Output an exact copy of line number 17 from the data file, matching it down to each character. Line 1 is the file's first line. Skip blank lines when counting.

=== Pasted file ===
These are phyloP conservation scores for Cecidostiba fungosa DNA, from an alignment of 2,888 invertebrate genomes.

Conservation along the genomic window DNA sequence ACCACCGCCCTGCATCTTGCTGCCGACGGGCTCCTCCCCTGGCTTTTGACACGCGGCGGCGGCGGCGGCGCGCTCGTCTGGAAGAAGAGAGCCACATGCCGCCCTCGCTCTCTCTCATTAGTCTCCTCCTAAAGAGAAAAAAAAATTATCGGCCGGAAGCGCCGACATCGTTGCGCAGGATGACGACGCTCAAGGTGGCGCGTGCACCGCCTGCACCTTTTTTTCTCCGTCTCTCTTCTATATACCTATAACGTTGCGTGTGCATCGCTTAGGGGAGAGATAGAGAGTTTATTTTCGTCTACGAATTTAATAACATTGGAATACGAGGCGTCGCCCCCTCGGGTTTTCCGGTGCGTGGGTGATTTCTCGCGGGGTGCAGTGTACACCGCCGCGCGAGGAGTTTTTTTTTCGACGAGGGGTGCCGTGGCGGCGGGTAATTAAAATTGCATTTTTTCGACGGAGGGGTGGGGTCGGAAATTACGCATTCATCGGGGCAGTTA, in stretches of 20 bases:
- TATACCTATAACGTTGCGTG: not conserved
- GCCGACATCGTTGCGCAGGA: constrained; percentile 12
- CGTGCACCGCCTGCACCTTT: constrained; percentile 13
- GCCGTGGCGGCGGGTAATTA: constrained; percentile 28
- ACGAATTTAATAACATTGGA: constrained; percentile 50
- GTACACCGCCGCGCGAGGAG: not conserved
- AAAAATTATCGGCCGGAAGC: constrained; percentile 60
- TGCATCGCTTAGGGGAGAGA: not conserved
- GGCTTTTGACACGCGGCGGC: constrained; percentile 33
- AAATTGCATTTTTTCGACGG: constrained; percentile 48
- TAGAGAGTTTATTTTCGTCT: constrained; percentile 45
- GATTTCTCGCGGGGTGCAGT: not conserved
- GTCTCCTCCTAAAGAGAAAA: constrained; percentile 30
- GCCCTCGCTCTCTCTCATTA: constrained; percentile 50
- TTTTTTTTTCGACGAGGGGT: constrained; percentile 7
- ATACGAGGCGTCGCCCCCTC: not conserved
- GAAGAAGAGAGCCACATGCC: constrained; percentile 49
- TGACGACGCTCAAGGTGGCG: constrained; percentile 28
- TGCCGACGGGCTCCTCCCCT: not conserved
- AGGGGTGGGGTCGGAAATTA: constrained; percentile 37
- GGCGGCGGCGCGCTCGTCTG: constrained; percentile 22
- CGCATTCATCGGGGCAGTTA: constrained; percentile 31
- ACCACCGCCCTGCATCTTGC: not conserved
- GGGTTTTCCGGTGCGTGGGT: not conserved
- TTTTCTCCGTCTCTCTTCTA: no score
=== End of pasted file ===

- TTTTTTTTTCGACGAGGGGT: constrained; percentile 7